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Brittle star fossils from Gotland provide unique insights into evolutionary change

Brittle stars. Photo.
Brittle stars clinging to mussels. The size of the brittle stars corresponds to that of the Silurian echinoderms examined in the study. Photo: Lea D. Numberger-Thuy.

A research team has succeeded in analysing two temporally consecutive species of fossilised brittle stars. The findings show that a marine catastrophe 428 million years ago contributed to a radical change in the animals’ appearance. The new study clarifies how environmental disruptions can set off major evolutionary processes.

Brittle stars are a group of echinoderms that are closely related to starfish. Their bodies consist of a round disk from which five thin, snakelike arms extend. This phylum, which comprises around 7 000 different species, lives on the seabed in all the world’s oceans. In a new study published in the scientific journal Communications Biology, an international research team analysed skeletal remains from extinct brittle stars found in Gotland’s Silurian bedrock, resulting in a series of new discoveries.

‟We can date the emergence of the modern brittle stars very precisely. But not only that. We can also show how and why this happened”, says Mats E. Eriksson, geology researcher at Lund University.

The study focuses on a couple of 428 million-year-old species, Ophiopetagno paicei and Muldaster haakei, which directly succeeded one another in time. It is in this change that the researchers succeeded in discovering a marked transformation of the species’ basic structure, specifically a reduction in size that brought about a simplification of the animals’ skeleton. This, in turn, resulted in the body shape that characterises all modern brittle stars.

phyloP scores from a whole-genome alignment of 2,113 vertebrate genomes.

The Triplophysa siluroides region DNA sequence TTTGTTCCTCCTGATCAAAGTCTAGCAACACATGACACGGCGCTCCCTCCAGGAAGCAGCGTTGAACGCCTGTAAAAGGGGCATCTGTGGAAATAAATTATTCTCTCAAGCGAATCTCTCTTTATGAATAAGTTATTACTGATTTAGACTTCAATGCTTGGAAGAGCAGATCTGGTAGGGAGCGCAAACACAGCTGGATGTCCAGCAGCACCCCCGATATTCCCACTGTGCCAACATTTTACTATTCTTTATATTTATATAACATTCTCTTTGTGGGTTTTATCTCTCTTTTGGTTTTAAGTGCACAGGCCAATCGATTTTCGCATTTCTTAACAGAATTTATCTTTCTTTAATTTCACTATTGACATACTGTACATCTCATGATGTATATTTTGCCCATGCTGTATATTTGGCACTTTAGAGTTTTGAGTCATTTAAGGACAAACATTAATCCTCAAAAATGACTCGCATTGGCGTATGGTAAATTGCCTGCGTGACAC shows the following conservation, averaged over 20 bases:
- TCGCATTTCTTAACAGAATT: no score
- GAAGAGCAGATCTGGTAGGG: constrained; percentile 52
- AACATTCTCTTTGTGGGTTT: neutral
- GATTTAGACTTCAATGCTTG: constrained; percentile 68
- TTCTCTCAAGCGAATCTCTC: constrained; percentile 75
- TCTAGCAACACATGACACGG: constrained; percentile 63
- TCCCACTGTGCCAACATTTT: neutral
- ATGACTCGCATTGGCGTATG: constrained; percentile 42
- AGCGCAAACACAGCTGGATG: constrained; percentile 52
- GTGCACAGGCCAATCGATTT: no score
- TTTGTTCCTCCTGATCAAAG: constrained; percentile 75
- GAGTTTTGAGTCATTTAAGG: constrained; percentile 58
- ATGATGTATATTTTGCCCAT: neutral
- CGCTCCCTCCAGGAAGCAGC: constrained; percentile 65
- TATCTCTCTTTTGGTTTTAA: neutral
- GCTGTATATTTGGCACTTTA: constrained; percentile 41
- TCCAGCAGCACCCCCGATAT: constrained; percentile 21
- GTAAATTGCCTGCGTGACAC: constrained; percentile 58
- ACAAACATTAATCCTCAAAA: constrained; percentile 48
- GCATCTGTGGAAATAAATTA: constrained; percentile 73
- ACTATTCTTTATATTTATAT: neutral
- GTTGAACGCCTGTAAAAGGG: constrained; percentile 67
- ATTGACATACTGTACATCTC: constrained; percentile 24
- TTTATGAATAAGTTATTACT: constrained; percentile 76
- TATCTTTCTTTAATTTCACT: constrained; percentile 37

‟This evolutionary change coincides with a global environmental crisis, known as the Mulde Event, which led both to the extinction of many animal species and to changes in the chemistry of seawater. Our modern brittle stars emerged as a result of an acute environmental emergency”, says Mats E. Eriksson.

Fossil on finger. Photo
Fossils of the two Gotland species studied, photographed here on a fingertip. Photo: Ben Thuy.

Because the fossil record is incomplete, it is unusual for researchers to be able to date the actual emergence of a new species with such a high degree of precision, while also providing an explanatory model for the course of events. The new study gives us important keys for understanding how environmental changes can set in motion major evolutionary processes.

‟Increased knowledge about the biological response to environmental stress is important, not least today, considering the prevailing climate and habitat changes affecting many organisms”, says Johan Lindgren, geology researcher at Lund University.

In addition to Lund University, the following higher education institutions and organisations took part in the study: Natural History Museum Luxembourg, National Museum of Natural History (Washington), American Museum of Natural History (New York).

The study has been published in the research journal Communications Biology.

Read the study “Miniaturization during a Silurian environmental crisis generated the modern brittle star body plan” –